Driving on the left was surprisingly easy to get used to. Multi-lane roundabouts took a few tries, but after a couple weeks I’m now yelling at other drivers when they’re too timid. Bloody tourists.
The hardest things are:
- Remembering to get in on the right side of the car. There’s no steering wheel on the left.
- Remembering to reach for the seat belt with my left hand.
- Remembering to signal with my right hand.
So I turn on the windshield wipers when I want to go left. No one seems bothered by it. Kiwi drivers seem pretty mellow, for the most part.
Outside of the major cities, there’s nothing like an American freeway. There are two-lane roads, and the major highways are somewhat less unstraight than the country roads, and they have fewer one-lane bridges, and you’re less likely to encounter sheep.
But there are no guarantees. Even the main highways pass through towns and you have to slow down. Outside of towns you see roadside stands selling honey or cheese or whatever, and you get the occasional crazy programmatic architecture.
It’s a lot like traveling in the US before the interstates. It’s fun if you allow the time for it. It’s sort of like going back in time.
Some other things:
There are few stop signs and few traffic lights outside of the major cities. What they have are Give Way signs, usually with roundabouts. If there’s no one else there, you don’t have to stop. The “California Stop” is not only allowed, it’s encouraged. And it seems to work just fine.
It would be difficult to speed. You would need a car that handles a lot better than the Aotearoaramblemobile, for starters. That thing drives like a tractor. But even so, you couldn’t go much over the speed limit or you would die. Consequently, I never saw a cop giving a speeding ticket.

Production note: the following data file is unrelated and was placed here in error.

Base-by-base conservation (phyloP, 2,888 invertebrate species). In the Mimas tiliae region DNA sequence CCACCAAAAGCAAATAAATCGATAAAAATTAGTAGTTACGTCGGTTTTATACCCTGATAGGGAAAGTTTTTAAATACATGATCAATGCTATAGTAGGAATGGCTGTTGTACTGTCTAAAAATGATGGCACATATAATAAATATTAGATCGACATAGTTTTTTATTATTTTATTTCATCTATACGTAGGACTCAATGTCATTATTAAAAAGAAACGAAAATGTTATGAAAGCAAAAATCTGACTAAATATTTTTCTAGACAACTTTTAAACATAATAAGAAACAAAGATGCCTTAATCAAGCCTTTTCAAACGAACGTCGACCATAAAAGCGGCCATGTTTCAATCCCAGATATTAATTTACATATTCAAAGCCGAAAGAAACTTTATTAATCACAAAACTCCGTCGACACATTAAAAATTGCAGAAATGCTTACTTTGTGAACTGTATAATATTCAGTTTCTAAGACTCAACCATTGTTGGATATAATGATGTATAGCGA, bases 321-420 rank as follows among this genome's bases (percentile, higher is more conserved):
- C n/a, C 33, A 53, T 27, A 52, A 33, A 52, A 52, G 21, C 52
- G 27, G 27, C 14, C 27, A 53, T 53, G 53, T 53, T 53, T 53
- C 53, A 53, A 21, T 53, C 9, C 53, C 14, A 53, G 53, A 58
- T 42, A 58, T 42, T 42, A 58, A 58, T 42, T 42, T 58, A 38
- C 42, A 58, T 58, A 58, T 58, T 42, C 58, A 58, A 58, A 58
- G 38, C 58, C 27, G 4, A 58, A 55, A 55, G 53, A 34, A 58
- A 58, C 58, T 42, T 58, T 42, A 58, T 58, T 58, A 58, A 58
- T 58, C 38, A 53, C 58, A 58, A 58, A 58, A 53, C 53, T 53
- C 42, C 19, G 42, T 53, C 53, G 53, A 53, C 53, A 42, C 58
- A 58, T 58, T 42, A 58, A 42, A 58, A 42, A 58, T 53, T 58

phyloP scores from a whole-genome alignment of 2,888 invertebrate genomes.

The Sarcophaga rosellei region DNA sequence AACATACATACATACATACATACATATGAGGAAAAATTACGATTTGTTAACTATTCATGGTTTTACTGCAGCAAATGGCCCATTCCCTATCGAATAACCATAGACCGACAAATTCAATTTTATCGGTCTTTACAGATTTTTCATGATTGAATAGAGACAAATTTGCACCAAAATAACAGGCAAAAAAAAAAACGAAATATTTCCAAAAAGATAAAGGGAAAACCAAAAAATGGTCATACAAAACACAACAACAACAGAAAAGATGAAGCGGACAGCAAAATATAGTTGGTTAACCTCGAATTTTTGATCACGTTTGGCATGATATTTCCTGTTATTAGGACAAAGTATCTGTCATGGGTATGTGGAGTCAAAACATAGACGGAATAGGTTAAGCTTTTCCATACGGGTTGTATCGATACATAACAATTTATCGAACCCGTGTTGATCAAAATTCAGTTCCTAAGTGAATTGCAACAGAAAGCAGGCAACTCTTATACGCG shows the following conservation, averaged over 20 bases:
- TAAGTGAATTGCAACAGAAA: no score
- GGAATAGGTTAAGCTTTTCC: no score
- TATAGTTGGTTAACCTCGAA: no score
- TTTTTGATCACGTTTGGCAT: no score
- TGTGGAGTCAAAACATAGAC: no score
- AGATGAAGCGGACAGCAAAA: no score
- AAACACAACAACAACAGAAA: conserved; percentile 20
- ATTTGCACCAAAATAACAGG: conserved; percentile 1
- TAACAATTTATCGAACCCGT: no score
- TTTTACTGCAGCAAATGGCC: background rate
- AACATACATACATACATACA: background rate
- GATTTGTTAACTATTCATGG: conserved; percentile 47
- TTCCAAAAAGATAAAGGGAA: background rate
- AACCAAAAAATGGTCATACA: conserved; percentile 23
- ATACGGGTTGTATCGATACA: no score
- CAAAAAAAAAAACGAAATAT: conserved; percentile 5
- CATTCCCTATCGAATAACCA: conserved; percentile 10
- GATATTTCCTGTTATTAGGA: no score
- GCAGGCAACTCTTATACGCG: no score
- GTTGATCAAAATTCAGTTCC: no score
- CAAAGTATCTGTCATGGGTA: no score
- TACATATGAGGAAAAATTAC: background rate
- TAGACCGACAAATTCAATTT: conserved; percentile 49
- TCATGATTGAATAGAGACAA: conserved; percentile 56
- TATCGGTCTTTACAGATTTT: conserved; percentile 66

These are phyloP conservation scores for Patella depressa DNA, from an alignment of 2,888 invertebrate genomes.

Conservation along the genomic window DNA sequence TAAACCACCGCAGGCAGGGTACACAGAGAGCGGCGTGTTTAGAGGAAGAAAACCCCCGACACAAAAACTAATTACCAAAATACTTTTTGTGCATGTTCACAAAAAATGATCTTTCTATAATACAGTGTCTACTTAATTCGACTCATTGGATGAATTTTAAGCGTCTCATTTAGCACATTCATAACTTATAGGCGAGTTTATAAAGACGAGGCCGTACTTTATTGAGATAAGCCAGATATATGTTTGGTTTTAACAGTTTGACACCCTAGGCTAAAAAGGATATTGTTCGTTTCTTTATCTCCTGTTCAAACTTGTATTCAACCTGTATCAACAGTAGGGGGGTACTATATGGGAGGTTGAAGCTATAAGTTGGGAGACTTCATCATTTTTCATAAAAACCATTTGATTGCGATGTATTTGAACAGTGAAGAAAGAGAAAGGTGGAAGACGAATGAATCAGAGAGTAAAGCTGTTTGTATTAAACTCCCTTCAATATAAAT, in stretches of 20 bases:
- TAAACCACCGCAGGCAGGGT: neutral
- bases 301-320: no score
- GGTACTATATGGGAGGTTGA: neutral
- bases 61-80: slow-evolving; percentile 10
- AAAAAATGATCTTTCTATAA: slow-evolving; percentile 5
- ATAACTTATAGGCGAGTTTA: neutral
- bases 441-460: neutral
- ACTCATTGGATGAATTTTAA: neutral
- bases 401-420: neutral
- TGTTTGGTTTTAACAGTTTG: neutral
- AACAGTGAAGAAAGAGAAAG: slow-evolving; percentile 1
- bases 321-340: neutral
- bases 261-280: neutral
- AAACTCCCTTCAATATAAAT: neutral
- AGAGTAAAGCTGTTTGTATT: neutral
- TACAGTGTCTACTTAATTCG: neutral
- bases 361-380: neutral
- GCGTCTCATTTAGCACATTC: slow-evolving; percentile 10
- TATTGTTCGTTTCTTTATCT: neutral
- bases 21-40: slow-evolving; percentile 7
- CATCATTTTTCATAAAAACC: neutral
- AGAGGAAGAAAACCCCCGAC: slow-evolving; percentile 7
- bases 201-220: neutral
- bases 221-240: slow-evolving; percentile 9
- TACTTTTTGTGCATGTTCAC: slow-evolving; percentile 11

What they have are propaganda signs everywhere. They say things like “Drive to the conditions” or “Drink, drive, die.” I drove all over the North Island and I don’t think I ever saw the same one twice. I don’t know how effective they are, but it probably doesn’t matter if all the bad drivers get themselves killed anyway.
And some complaints:
People of New Zealand! What do you have against street signs? You have them on some corners; why not put them on every corner? Finish the job!
If the parking garages in Auckland are any indication, New Zealand could learn something from California. Say what you will about California, they generally make very nice parking garages. Just don’t try to copy Seattle.
Update: The Britomart parking garage is pretty good. I give it a B+.
So one night I’m eating fresh fish of the day at a table on the bay in Russell, and the next night I’m eating a McDonald’s Kiwi Burger* in my motel room in Auckland. And what a room it is. I think the motel used to be an apartment building in the 1950s. They’ve updated the plumbing, appliances, and electrical system since then, but I’m sure the carpet is original. Furnishings are probably from about 1980. There are odd cupboards with tubing in them.
Each unit has a country or region associated with it — Italian, Mexican, Baltic, etc. I’m in the Swiss Suite. I can’t see anything Swiss about it, unless the Swiss put tubing in their cupboards.
I grossly underestimated the drive time for the Northland. In addition to sheep hazards, road maintenance, and slow logging trucks, the roads are more winding, and there are one-lane bridges and ferry crossings.
It’s 436 km from Cape Reinga to Auckland, or 271 miles. That took me a bit over seven hours. I would have been better off spending an extra day in Russell and driving straight down from there.
* I don’t think it’s made with actual kiwis, but I can’t be completely sure what’s in it.
Next: the Shire in Matamata.